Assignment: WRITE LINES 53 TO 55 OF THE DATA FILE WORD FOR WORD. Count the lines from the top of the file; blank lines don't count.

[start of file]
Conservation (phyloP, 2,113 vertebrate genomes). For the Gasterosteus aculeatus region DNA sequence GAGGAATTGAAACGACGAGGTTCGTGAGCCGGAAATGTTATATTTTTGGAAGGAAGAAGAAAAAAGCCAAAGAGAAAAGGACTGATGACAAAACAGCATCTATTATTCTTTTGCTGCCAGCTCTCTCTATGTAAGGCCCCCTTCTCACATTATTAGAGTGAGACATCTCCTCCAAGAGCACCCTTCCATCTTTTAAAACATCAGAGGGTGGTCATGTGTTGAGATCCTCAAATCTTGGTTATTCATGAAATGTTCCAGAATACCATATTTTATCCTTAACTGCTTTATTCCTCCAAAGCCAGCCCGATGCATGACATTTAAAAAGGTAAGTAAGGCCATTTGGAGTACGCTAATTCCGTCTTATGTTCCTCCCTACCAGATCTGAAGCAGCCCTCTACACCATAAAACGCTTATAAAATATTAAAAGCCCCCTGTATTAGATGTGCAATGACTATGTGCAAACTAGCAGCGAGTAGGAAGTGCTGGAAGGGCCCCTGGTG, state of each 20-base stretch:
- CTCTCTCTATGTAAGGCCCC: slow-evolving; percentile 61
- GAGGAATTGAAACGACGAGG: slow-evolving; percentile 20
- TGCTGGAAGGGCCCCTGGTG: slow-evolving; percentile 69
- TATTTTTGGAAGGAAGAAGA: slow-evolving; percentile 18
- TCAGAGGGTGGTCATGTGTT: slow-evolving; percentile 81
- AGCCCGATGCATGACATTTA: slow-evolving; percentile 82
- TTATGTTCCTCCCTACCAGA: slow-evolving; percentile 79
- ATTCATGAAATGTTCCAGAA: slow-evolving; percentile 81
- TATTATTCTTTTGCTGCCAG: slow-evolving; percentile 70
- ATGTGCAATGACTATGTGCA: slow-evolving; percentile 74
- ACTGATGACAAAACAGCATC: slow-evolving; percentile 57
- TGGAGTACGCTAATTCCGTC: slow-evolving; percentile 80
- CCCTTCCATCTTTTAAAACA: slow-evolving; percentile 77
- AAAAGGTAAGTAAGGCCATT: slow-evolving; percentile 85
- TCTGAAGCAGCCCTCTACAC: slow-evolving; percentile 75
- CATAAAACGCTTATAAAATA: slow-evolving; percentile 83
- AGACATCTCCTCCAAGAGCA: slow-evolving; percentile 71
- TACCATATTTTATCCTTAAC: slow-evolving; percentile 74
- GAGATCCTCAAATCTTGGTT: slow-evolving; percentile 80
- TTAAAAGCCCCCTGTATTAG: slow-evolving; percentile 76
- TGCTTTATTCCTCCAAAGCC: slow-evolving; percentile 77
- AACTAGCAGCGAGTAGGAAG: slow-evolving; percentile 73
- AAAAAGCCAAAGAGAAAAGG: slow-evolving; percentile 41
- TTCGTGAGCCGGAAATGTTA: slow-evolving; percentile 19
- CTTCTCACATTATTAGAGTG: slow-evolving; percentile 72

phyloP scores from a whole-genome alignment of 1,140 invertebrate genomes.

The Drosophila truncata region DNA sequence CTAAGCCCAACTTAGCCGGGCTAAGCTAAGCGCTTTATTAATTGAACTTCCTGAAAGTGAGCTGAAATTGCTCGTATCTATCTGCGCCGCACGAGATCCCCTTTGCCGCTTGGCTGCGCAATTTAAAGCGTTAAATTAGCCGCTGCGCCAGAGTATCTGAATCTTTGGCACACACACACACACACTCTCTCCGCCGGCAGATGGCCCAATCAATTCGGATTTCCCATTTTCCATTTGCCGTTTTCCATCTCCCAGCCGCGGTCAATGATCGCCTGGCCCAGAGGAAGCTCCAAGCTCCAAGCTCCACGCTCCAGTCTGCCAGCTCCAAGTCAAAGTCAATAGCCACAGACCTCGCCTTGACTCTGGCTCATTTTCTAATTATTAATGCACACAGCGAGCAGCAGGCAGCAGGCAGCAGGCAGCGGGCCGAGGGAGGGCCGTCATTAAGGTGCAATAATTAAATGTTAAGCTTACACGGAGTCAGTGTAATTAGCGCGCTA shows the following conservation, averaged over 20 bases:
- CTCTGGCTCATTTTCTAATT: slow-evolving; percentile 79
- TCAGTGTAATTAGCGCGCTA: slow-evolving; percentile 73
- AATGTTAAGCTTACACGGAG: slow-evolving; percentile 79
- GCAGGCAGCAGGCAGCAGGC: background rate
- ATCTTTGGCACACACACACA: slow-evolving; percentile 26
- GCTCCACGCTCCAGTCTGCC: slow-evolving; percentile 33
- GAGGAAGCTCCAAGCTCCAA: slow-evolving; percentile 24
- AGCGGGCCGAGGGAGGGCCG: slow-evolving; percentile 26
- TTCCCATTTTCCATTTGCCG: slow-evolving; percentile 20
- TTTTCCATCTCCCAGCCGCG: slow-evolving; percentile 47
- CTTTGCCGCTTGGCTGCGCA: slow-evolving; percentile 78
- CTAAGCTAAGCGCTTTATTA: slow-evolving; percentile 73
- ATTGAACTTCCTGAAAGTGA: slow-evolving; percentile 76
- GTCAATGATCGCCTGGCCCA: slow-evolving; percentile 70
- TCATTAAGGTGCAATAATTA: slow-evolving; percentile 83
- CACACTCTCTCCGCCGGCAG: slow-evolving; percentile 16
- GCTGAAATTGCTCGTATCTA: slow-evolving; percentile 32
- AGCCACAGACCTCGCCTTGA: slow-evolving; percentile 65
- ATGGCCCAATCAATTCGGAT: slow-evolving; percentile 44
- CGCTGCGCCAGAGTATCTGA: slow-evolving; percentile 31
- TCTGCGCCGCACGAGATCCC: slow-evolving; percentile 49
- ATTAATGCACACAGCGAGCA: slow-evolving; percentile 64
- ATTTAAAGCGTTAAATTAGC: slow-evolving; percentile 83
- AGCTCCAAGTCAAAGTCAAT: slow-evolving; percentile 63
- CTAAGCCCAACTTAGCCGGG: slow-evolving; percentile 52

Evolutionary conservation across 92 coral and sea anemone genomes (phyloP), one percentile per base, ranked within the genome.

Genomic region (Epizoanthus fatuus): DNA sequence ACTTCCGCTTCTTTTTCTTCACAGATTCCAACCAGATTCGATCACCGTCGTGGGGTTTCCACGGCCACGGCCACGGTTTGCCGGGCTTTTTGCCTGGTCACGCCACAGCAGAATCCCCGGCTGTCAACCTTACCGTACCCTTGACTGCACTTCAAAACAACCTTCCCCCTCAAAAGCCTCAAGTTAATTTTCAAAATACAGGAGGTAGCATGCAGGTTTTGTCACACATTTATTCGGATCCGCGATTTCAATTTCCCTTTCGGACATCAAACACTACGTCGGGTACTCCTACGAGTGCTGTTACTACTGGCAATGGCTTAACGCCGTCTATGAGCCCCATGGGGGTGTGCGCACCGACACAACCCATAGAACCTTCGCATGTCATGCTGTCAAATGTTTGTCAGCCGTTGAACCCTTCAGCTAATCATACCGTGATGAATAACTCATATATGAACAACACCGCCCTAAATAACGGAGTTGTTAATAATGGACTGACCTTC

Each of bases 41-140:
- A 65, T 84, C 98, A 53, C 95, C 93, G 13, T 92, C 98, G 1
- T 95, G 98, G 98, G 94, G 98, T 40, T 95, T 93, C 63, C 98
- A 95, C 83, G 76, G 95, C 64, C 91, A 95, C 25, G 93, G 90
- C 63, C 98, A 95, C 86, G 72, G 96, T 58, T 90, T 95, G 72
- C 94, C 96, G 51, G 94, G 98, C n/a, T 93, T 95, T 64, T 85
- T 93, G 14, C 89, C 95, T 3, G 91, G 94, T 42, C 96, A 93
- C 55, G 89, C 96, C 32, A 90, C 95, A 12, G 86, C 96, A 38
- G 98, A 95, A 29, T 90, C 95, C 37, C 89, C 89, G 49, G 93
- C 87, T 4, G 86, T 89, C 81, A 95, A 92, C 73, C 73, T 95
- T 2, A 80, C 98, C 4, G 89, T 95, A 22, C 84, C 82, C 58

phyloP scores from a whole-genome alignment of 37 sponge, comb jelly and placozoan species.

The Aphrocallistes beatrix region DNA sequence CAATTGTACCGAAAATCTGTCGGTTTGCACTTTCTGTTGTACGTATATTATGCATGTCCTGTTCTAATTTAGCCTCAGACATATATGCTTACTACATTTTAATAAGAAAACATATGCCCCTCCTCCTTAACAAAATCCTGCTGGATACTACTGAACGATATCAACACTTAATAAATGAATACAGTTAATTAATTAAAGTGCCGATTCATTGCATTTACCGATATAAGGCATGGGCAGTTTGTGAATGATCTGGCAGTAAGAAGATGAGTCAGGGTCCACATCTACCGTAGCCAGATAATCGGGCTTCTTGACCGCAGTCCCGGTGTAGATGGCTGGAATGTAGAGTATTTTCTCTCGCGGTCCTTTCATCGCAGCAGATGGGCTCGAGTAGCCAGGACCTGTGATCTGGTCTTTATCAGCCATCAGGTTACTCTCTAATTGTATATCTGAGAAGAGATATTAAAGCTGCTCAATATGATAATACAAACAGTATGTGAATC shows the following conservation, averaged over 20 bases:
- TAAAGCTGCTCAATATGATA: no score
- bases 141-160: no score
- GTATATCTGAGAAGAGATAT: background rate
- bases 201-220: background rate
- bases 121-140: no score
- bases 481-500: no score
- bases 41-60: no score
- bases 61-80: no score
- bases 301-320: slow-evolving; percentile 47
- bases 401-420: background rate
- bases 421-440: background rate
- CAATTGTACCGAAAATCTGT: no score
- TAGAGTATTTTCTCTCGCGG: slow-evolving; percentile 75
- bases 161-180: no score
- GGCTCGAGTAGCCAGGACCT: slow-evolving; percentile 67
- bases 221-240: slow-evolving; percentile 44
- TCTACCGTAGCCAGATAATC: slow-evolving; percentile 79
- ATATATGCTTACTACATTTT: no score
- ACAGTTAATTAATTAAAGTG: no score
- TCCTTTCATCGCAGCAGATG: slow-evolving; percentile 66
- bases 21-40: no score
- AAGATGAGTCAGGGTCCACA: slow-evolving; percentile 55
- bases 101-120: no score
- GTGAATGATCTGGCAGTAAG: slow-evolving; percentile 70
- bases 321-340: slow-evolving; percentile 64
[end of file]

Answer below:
- CTAAGCCCAACTTAGCCGGG: slow-evolving; percentile 52

Evolutionary conservation across 92 coral and sea anemone genomes (phyloP), one percentile per base, ranked within the genome.

Genomic region (Epizoanthus fatuus): DNA sequence ACTTCCGCTTCTTTTTCTTCACAGATTCCAACCAGATTCGATCACCGTCGTGGGGTTTCCACGGCCACGGCCACGGTTTGCCGGGCTTTTTGCCTGGTCACGCCACAGCAGAATCCCCGGCTGTCAACCTTACCGTACCCTTGACTGCACTTCAAAACAACCTTCCCCCTCAAAAGCCTCAAGTTAATTTTCAAAATACAGGAGGTAGCATGCAGGTTTTGTCACACATTTATTCGGATCCGCGATTTCAATTTCCCTTTCGGACATCAAACACTACGTCGGGTACTCCTACGAGTGCTGTTACTACTGGCAATGGCTTAACGCCGTCTATGAGCCCCATGGGGGTGTGCGCACCGACACAACCCATAGAACCTTCGCATGTCATGCTGTCAAATGTTTGTCAGCCGTTGAACCCTTCAGCTAATCATACCGTGATGAATAACTCATATATGAACAACACCGCCCTAAATAACGGAGTTGTTAATAATGGACTGACCTTC